How Preferential Internet Enables High Speed Facial Recognition for Police

Law enforcement and first responders are getting an exclusive slice of AT&T's high-speed broadband network.

Mobilus In Mobili / Wikimedia Commons

For the affordable price of $6.5 billion in federal funding over the next five years, AT&T is providing law enforcement and first responders across America with a secure, high-speed communications network.

The program, called FirstNet (for the First Responder Network Authority), is an an independent group run out of the U.S. Department of Commerce. It was first chartered by an act of Congress in 2012 but — after a lot of time and expense — has only begun its actual roll out this year.

The project was born out of the widespread belief that poor inter-agency coordination between police and firefighters on September 11th had lead to death of 121 firefighters in the World Trade Center’s second tower. According to the Atlantic, FirstNet has since metastasized and evolved along its decades-long journey from abstract recommendation of the 9/11 Commission to deployable government service. It’s now something like specially ear-marked bandwidth for the surveillance state.

“This development of a separate purpose is surprising and concerning,” Stephanie Lacambra, a Criminal Defense Staff Attorney for the Electronic Frontier Foundation tells Inverse. “The interoperability of numerous surveillance technologies without any significant judicial or public oversight is what I find the most troubling.”

The signage outside FirstNet's technical headquarters in Boulder, Colorado.


For one thing, it’s promising real-time facial recognition: police and other agencies are being promised that they can photograph a suspicious person (or anyone really) on the street, and then send that image through FirstNet into a law enforcement database that will send them back matching information from federal databases related to immigration, criminal history, gang membership, you name it.

Thus far, according to a new Intercept report, millions of dollars have already been spent developing software exclusively for a FirstNet “app store” so that local law enforcement and first responders can tailor their own unique panopticon. The Department of Commerce’s National Institute of Standards and Technology, for example, is working on what they describe as a “hyper-reality helmet for mapping and visualizing public safety data” as well as a less sci-fi, but still Orwellian, live-streaming and real-time video analytics suite for body-worn cameras. The analytics will also include automated object and text recognition, to go along with all that face recognizing.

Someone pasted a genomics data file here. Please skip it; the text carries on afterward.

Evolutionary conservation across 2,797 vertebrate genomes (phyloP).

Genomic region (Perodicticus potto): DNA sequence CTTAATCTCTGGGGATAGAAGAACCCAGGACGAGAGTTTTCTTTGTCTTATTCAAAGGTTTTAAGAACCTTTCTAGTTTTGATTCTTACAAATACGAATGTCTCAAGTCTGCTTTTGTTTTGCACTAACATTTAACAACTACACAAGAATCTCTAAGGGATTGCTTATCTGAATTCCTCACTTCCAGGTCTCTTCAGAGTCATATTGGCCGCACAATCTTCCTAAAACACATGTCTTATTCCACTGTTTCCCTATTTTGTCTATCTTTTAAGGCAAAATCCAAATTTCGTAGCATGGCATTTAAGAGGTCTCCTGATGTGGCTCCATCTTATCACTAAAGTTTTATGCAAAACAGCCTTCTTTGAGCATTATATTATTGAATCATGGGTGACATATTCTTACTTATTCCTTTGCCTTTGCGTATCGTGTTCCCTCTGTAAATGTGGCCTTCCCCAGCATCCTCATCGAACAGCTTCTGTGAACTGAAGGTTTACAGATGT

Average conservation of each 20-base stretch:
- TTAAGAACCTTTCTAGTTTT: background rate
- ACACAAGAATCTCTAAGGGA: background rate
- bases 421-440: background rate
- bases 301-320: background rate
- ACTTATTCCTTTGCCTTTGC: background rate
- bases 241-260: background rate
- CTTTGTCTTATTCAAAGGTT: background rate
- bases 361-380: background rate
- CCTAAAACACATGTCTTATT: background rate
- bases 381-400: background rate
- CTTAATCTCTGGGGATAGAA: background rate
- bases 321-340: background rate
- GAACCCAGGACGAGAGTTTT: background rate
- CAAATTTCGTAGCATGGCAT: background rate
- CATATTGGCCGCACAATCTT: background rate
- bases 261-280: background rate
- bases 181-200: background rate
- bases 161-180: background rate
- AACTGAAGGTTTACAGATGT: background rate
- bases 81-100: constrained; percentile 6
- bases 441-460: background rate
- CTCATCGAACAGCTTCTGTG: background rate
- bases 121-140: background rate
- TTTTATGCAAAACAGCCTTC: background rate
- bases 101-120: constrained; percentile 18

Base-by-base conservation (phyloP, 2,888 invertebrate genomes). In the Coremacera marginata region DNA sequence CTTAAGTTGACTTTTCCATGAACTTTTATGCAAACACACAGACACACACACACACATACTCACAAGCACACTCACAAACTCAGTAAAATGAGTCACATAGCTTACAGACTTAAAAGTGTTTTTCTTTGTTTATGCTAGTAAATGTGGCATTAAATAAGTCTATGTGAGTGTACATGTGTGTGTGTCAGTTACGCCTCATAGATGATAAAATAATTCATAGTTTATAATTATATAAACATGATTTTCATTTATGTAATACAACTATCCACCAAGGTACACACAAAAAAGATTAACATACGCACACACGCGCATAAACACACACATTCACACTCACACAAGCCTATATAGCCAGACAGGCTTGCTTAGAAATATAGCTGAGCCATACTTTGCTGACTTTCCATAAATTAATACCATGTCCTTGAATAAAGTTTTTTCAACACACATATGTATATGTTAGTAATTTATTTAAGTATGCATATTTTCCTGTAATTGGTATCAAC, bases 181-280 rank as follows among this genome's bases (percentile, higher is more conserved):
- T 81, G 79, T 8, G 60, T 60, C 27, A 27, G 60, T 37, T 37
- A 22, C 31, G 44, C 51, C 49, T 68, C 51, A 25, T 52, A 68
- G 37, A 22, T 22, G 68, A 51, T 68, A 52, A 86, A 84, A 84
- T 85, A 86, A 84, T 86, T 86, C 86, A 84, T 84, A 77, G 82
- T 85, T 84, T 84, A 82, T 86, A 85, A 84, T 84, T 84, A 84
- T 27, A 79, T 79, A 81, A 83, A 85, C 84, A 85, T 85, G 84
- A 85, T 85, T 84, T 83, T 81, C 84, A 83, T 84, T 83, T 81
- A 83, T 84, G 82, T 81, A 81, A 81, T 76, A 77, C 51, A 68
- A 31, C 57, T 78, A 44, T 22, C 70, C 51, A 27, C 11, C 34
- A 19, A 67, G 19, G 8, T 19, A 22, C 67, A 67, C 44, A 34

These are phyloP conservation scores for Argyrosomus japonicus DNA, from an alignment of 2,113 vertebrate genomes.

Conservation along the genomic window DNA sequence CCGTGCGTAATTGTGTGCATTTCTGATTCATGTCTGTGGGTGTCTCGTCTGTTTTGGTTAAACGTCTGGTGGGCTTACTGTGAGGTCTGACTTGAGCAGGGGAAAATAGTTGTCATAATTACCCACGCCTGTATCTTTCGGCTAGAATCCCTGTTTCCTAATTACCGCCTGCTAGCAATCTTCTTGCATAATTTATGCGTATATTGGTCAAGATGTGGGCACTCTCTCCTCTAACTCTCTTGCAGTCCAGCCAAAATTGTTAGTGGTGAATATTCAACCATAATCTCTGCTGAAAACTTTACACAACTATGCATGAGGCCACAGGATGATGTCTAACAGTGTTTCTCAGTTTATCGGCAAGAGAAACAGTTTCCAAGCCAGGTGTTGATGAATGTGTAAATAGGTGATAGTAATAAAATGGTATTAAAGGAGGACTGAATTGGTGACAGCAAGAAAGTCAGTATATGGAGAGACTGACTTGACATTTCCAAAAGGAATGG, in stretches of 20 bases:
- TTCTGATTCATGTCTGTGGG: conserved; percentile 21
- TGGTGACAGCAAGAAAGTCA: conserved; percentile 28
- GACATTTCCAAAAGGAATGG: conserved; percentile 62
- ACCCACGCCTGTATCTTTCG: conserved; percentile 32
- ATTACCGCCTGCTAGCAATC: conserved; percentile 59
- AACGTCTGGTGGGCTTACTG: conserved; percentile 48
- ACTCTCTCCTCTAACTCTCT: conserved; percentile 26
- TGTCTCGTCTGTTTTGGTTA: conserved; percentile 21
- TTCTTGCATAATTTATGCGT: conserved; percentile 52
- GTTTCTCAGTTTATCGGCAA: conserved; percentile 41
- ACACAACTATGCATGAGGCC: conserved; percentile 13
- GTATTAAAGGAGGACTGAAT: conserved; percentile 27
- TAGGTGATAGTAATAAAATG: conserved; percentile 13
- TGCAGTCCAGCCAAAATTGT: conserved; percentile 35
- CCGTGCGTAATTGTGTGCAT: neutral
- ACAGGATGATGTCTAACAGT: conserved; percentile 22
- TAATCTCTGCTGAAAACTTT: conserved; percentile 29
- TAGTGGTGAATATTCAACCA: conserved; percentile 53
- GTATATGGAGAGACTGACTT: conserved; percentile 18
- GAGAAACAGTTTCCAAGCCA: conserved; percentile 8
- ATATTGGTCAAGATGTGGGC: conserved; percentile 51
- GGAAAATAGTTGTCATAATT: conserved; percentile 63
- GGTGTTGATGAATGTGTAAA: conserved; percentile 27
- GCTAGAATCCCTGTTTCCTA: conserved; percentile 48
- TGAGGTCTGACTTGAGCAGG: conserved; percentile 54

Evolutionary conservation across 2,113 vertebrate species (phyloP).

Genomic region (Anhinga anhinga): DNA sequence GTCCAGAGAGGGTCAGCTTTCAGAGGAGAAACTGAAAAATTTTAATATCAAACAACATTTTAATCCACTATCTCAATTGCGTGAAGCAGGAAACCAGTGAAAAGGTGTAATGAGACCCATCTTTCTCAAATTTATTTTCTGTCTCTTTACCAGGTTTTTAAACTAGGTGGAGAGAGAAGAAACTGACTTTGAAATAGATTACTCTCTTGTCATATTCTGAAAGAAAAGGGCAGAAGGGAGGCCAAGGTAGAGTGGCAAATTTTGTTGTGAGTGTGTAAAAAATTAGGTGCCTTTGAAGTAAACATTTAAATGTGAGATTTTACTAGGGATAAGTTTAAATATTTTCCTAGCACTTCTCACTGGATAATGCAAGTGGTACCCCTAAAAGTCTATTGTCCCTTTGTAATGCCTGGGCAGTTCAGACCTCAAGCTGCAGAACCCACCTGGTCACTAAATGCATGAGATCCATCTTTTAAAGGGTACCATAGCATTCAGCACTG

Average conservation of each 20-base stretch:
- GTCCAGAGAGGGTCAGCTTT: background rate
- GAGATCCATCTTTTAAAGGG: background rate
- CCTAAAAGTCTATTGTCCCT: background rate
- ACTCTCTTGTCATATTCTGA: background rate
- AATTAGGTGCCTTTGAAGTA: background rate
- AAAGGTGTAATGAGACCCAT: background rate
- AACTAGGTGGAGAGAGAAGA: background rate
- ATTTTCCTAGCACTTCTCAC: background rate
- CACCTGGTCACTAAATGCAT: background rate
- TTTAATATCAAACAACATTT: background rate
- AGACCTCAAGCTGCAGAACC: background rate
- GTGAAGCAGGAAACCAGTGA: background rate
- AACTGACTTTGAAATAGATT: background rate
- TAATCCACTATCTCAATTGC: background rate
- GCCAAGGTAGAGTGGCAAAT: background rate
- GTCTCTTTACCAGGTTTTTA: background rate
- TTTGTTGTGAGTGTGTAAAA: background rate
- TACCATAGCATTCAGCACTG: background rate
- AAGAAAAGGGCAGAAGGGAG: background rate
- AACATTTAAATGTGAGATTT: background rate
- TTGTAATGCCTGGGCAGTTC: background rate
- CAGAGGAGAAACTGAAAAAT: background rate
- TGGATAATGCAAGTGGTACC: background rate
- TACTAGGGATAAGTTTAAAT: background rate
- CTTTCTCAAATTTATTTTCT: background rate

The research for these apps will eventually become publicly accessible, but according to NIST’s chief of public safety communications research, Dereck Orr, their government clients come first. Or, as he put it to the Intercept, “anything we do is going to be something that is impactful and useful to FirstNet.”

Over the past five years, state Homeland Security agencies and other local offices have received approximately $116.5 million in funding from the Department of Commerce to encourage buy-in into the the network, which is comprised of “20 MHz of prime broadband spectrum” exclusively granted to AT&T for FirstNet use, according to the contract.

The trend appears to be that more government agencies will be trying to find excuses for why they need this preferential internet access. Already, FirstNet’s prioritized range of the broadband spectrum has been offered to electric utilities, and other private entities, under the justification that they would be providing essential services during a major emergency.

One especially troubling aspect of this large migration into FirstNet is that AT&T is not obligated to share records and information from these communications channels with the public, due to the nature of its public-private partnership agreement and proprietary concerns as a commercial business. One of the most straight forward consequences of this will be that, as police, firefighters and EMTs move from radio frequencies to FirstNet, local reporters (even as humble and unobtrusive as AM radio traffic reporters) will no longer be able to listen in.

Stephanie Lacambra of the EFF says that, while she’s “not surprised by the transition from radio to encrypted cellular communications,” she is concerned about “the diminishing of avenues for public oversight.”

And it’s very much happening, full steam ahead. Axios reports that all the governors of all 50 U.S. states have opted-in to the FirstNet network. And Verizon has pledged to build its own encrypted “core” infrastructure to compete with AT&T.

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